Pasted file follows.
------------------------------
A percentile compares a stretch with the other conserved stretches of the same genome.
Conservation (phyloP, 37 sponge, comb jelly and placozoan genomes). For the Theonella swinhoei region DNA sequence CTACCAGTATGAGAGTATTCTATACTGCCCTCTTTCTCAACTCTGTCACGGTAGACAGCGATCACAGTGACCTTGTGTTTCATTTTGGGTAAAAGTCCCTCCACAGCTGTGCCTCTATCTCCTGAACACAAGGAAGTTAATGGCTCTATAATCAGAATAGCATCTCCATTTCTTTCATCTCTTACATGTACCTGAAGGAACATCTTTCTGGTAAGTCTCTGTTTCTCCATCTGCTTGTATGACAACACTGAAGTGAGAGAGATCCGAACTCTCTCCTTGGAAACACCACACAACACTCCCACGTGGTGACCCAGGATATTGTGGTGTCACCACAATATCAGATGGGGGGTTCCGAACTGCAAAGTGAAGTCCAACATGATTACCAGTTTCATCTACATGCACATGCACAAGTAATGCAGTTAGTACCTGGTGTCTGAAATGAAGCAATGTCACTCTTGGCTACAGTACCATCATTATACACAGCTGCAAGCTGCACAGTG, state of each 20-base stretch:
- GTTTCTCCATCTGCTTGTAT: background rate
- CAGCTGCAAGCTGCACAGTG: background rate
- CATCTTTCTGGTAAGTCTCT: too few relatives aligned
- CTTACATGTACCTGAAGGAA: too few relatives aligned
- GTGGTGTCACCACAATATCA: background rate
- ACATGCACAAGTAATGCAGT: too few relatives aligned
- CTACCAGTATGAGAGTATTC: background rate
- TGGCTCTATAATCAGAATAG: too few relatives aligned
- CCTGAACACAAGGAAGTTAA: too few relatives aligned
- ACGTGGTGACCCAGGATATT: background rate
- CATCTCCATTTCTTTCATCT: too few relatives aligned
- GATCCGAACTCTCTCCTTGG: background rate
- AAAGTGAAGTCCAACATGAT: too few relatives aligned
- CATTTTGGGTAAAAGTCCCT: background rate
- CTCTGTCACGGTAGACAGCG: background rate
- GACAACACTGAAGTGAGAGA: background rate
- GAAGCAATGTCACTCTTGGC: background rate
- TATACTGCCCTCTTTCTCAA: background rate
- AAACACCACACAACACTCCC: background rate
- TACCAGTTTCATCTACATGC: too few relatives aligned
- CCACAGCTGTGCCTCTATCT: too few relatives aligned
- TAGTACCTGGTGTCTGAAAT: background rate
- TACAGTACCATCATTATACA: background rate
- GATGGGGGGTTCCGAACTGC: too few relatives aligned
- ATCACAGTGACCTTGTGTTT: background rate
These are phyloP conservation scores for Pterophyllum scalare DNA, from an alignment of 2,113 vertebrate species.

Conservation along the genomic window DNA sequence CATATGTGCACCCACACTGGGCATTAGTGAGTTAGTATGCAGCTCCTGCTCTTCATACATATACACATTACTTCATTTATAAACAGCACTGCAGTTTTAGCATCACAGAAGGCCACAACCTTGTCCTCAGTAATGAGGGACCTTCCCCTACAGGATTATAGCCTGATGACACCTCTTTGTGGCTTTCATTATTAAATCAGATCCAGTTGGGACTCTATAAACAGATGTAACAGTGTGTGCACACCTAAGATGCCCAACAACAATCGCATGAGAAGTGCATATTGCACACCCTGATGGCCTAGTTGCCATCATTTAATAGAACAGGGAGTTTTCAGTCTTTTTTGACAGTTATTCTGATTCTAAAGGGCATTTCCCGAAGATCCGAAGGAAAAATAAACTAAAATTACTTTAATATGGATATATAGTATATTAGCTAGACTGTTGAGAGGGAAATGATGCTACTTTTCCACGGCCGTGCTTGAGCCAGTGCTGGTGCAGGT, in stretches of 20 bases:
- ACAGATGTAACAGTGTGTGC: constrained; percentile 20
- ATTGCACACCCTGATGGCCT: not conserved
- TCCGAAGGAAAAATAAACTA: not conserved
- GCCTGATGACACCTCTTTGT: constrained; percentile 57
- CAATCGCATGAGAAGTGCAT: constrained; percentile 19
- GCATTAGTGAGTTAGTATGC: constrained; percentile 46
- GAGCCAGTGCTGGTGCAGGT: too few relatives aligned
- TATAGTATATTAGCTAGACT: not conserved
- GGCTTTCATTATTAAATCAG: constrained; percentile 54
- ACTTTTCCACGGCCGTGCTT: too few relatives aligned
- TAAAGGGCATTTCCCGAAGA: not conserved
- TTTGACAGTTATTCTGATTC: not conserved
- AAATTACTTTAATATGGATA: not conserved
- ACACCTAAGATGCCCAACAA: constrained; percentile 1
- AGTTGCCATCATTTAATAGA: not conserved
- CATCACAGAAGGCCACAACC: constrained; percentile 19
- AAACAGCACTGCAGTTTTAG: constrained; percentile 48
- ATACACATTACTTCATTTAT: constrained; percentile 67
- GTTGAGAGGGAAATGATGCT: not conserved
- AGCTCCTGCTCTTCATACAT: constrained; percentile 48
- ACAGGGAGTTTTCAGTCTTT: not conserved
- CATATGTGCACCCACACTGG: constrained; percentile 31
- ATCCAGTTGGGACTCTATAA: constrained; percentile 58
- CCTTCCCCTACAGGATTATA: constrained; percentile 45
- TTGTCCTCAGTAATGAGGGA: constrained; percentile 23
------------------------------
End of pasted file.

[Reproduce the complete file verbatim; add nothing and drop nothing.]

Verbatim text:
A percentile compares a stretch with the other conserved stretches of the same genome.
Conservation (phyloP, 37 sponge, comb jelly and placozoan genomes). For the Theonella swinhoei region DNA sequence CTACCAGTATGAGAGTATTCTATACTGCCCTCTTTCTCAACTCTGTCACGGTAGACAGCGATCACAGTGACCTTGTGTTTCATTTTGGGTAAAAGTCCCTCCACAGCTGTGCCTCTATCTCCTGAACACAAGGAAGTTAATGGCTCTATAATCAGAATAGCATCTCCATTTCTTTCATCTCTTACATGTACCTGAAGGAACATCTTTCTGGTAAGTCTCTGTTTCTCCATCTGCTTGTATGACAACACTGAAGTGAGAGAGATCCGAACTCTCTCCTTGGAAACACCACACAACACTCCCACGTGGTGACCCAGGATATTGTGGTGTCACCACAATATCAGATGGGGGGTTCCGAACTGCAAAGTGAAGTCCAACATGATTACCAGTTTCATCTACATGCACATGCACAAGTAATGCAGTTAGTACCTGGTGTCTGAAATGAAGCAATGTCACTCTTGGCTACAGTACCATCATTATACACAGCTGCAAGCTGCACAGTG, state of each 20-base stretch:
- GTTTCTCCATCTGCTTGTAT: background rate
- CAGCTGCAAGCTGCACAGTG: background rate
- CATCTTTCTGGTAAGTCTCT: too few relatives aligned
- CTTACATGTACCTGAAGGAA: too few relatives aligned
- GTGGTGTCACCACAATATCA: background rate
- ACATGCACAAGTAATGCAGT: too few relatives aligned
- CTACCAGTATGAGAGTATTC: background rate
- TGGCTCTATAATCAGAATAG: too few relatives aligned
- CCTGAACACAAGGAAGTTAA: too few relatives aligned
- ACGTGGTGACCCAGGATATT: background rate
- CATCTCCATTTCTTTCATCT: too few relatives aligned
- GATCCGAACTCTCTCCTTGG: background rate
- AAAGTGAAGTCCAACATGAT: too few relatives aligned
- CATTTTGGGTAAAAGTCCCT: background rate
- CTCTGTCACGGTAGACAGCG: background rate
- GACAACACTGAAGTGAGAGA: background rate
- GAAGCAATGTCACTCTTGGC: background rate
- TATACTGCCCTCTTTCTCAA: background rate
- AAACACCACACAACACTCCC: background rate
- TACCAGTTTCATCTACATGC: too few relatives aligned
- CCACAGCTGTGCCTCTATCT: too few relatives aligned
- TAGTACCTGGTGTCTGAAAT: background rate
- TACAGTACCATCATTATACA: background rate
- GATGGGGGGTTCCGAACTGC: too few relatives aligned
- ATCACAGTGACCTTGTGTTT: background rate
These are phyloP conservation scores for Pterophyllum scalare DNA, from an alignment of 2,113 vertebrate species.

Conservation along the genomic window DNA sequence CATATGTGCACCCACACTGGGCATTAGTGAGTTAGTATGCAGCTCCTGCTCTTCATACATATACACATTACTTCATTTATAAACAGCACTGCAGTTTTAGCATCACAGAAGGCCACAACCTTGTCCTCAGTAATGAGGGACCTTCCCCTACAGGATTATAGCCTGATGACACCTCTTTGTGGCTTTCATTATTAAATCAGATCCAGTTGGGACTCTATAAACAGATGTAACAGTGTGTGCACACCTAAGATGCCCAACAACAATCGCATGAGAAGTGCATATTGCACACCCTGATGGCCTAGTTGCCATCATTTAATAGAACAGGGAGTTTTCAGTCTTTTTTGACAGTTATTCTGATTCTAAAGGGCATTTCCCGAAGATCCGAAGGAAAAATAAACTAAAATTACTTTAATATGGATATATAGTATATTAGCTAGACTGTTGAGAGGGAAATGATGCTACTTTTCCACGGCCGTGCTTGAGCCAGTGCTGGTGCAGGT, in stretches of 20 bases:
- ACAGATGTAACAGTGTGTGC: constrained; percentile 20
- ATTGCACACCCTGATGGCCT: not conserved
- TCCGAAGGAAAAATAAACTA: not conserved
- GCCTGATGACACCTCTTTGT: constrained; percentile 57
- CAATCGCATGAGAAGTGCAT: constrained; percentile 19
- GCATTAGTGAGTTAGTATGC: constrained; percentile 46
- GAGCCAGTGCTGGTGCAGGT: too few relatives aligned
- TATAGTATATTAGCTAGACT: not conserved
- GGCTTTCATTATTAAATCAG: constrained; percentile 54
- ACTTTTCCACGGCCGTGCTT: too few relatives aligned
- TAAAGGGCATTTCCCGAAGA: not conserved
- TTTGACAGTTATTCTGATTC: not conserved
- AAATTACTTTAATATGGATA: not conserved
- ACACCTAAGATGCCCAACAA: constrained; percentile 1
- AGTTGCCATCATTTAATAGA: not conserved
- CATCACAGAAGGCCACAACC: constrained; percentile 19
- AAACAGCACTGCAGTTTTAG: constrained; percentile 48
- ATACACATTACTTCATTTAT: constrained; percentile 67
- GTTGAGAGGGAAATGATGCT: not conserved
- AGCTCCTGCTCTTCATACAT: constrained; percentile 48
- ACAGGGAGTTTTCAGTCTTT: not conserved
- CATATGTGCACCCACACTGG: constrained; percentile 31
- ATCCAGTTGGGACTCTATAA: constrained; percentile 58
- CCTTCCCCTACAGGATTATA: constrained; percentile 45
- TTGTCCTCAGTAATGAGGGA: constrained; percentile 23